Tung Chee-hwa has just established a think tank called ‘Our Hong Kong Foundation’. As the former Hong Kong leader is adept at playing kingmaker, the new entity could serve as a promotional and policy platform to groom ex-financial secretary Antony Leung for the 2017 chief executive election.
Another possible candidate would be Regina Ip, the chairperson of New People’s Party.
The two are both the legacy of the Tung era. Netizens have noted sarcastically that the former chief executive’s initiative has brought back terrible memories, including the bursting of the city’s housing bubble, the proposal to implement Article 23 of the Basic Law, and education reform.
But, instead of journeying back to the old times, Hong Kong people need to be able to look ahead after the recent political conflicts and social tensions.
And for this, the city needs some fresh faces in its political arena, not the run-of-the-mill candidates.
In this regard, Taiwan is much ahead.
An election campaign is in full swing in Taipei as the city prepares to choose a new mayor in two weeks.
A survey has shown that 47 percent of voters support independent candidate Ko Wen-je while 32 percent prefer Kuomintang Party (KMT) nominee Sean Lien.
Initially thought to have little chance of winning, Ko has gained a lot of momentum in the past few months.
That is despite the fact that Ko’s rival seems to have all it takes to become the leader of Taipei.
Sean Lien’s father Lien Chan was the chairman of KMT from 2000 to 2005; and his grandfather Lien Chen-tung was interior minister during the 1960s.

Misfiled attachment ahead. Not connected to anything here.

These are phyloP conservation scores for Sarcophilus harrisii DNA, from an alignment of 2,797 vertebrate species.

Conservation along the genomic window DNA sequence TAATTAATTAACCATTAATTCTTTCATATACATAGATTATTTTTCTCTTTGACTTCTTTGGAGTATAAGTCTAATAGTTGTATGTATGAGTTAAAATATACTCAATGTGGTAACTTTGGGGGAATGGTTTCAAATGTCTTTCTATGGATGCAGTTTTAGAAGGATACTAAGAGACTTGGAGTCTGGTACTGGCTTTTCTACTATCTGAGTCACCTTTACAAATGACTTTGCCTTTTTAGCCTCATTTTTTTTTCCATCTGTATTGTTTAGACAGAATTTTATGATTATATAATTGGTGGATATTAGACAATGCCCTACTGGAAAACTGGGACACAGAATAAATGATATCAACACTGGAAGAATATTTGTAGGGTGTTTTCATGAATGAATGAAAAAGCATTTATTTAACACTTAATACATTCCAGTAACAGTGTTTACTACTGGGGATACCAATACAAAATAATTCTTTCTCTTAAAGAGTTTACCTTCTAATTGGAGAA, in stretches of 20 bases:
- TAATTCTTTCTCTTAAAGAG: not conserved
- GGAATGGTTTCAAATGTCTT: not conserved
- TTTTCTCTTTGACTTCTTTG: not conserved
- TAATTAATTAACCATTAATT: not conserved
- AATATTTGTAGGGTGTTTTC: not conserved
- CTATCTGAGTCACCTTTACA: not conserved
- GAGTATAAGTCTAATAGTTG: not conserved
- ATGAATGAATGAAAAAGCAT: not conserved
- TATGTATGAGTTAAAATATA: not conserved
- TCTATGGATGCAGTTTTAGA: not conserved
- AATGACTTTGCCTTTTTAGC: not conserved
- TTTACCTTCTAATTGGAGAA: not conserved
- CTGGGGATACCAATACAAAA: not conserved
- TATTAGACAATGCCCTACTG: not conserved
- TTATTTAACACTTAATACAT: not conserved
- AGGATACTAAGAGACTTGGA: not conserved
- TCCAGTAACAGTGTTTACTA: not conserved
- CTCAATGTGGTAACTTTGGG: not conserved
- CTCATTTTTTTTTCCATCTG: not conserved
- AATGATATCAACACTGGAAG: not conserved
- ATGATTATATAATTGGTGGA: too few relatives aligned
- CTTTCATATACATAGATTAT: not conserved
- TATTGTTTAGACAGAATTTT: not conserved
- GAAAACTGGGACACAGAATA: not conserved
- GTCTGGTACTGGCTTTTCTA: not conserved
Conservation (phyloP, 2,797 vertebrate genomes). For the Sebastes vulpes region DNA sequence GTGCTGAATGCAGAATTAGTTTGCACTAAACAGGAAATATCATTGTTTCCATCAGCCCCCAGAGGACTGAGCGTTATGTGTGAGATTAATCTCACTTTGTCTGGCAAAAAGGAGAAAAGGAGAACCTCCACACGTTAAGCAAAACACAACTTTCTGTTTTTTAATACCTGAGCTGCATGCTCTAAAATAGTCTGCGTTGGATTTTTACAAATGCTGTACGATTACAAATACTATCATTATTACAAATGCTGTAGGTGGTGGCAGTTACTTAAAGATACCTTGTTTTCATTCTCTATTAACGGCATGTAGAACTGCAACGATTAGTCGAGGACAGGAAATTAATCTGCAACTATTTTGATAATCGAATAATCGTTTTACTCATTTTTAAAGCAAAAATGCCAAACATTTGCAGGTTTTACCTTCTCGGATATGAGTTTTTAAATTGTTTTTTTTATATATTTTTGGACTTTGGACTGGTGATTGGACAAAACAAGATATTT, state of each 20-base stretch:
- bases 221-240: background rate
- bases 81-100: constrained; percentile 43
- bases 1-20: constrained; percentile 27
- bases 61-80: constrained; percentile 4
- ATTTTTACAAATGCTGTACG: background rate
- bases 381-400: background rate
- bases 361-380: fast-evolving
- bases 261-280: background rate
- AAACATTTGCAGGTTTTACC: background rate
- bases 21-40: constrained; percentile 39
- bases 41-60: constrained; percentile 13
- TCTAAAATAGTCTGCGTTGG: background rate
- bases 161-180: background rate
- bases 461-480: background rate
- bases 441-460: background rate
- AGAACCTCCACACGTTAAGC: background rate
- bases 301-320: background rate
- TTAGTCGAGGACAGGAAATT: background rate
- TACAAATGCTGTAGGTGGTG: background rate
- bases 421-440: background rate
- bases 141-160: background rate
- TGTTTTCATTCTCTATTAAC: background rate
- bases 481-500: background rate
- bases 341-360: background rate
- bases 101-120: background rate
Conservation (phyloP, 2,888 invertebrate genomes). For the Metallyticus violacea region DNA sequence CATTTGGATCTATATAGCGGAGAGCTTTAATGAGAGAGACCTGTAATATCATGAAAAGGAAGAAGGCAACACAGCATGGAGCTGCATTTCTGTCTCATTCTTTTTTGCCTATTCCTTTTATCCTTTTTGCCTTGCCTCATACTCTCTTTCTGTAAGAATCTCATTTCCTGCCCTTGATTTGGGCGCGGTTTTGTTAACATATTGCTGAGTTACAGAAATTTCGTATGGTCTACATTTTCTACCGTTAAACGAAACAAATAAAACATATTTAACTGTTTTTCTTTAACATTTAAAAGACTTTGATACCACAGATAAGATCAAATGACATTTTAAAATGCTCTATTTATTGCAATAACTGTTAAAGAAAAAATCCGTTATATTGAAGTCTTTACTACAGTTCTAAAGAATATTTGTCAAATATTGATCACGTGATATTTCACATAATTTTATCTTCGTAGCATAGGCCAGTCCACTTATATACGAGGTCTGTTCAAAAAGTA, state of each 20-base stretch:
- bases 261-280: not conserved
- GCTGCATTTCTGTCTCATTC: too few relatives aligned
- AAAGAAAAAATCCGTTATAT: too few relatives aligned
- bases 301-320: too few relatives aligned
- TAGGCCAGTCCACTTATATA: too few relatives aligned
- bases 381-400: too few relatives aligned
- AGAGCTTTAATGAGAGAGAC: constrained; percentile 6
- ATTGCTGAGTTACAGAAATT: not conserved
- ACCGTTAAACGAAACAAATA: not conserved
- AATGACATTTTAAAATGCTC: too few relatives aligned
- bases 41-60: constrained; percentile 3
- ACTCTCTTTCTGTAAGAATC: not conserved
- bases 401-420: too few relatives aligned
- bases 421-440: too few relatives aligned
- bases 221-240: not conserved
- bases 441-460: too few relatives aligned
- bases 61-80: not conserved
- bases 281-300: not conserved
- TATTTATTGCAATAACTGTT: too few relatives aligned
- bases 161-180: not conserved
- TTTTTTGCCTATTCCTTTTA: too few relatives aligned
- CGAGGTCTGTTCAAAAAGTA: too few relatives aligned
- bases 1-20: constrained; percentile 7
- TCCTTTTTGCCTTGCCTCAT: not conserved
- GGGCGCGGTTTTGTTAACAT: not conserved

Backed by a family legacy of respectable KMT leaders, Sean Lien easily built his image as a politician with international vision and a clear target to boost Taipei’s economy.
Back in 2010, he was shot in the face when he was campaigning for a Sinbei councilor candidate in a Taipei county. That helped Lien win public sympathy.
In contrast, Ko has zero political experience. He spent most of his life performing heart surgeries. But it is exactly his lack of political baggage that the voters like. As people have become tired of old-style politics, Lien’s impressive background and political ties are no longer absolute advantages.
How popular is Ko? His campaign office said that it expects to collect sufficient funds to run the campaign until the Nov. 29 election day and would therefore stop taking donations by this Saturday. Ko has raised NT$89 million (US$2.9 million) in campaign funds so far.
Why are Taipei voters suddenly in love with the amateur politician? Ko Tin-yao, a columnist for the Hong Kong Economic Journal, has noted that the Sunflower student movement in March had totally changed the public sentiment toward the political status quo.
The movement was in protest against a bid by the KMT to pass a cross-strait service trade agreement at the legislature without an item-by-item review. The campaign led to fresh political awakening in the island, Ko pointed out.
Voters want a leader who can bring fresh ideas and practices.
Barack Obama, the president of the United States, was also relatively inexperienced when he took the reins of the most powerful nation on earth. Obama had served as Illinois senator for only three years before moving into the White House in January 2009. His rivals had criticized him for having little top-level political experience, but this in fact proved to be an advantage.
Many people were attracted by his promise that he will usher in change and bring a fresh perspective to Washington, helping the country.
Now, coming back to Hong Kong, there are hardly any new faces in the political ring in the city.
But we still have three years to go before the next chief executive election. So, one can still hope that an amateur politician will step on to the political stage and promise to fix the broken political system.
Or, is it too much to ask, given the prevailing situation in the territory?
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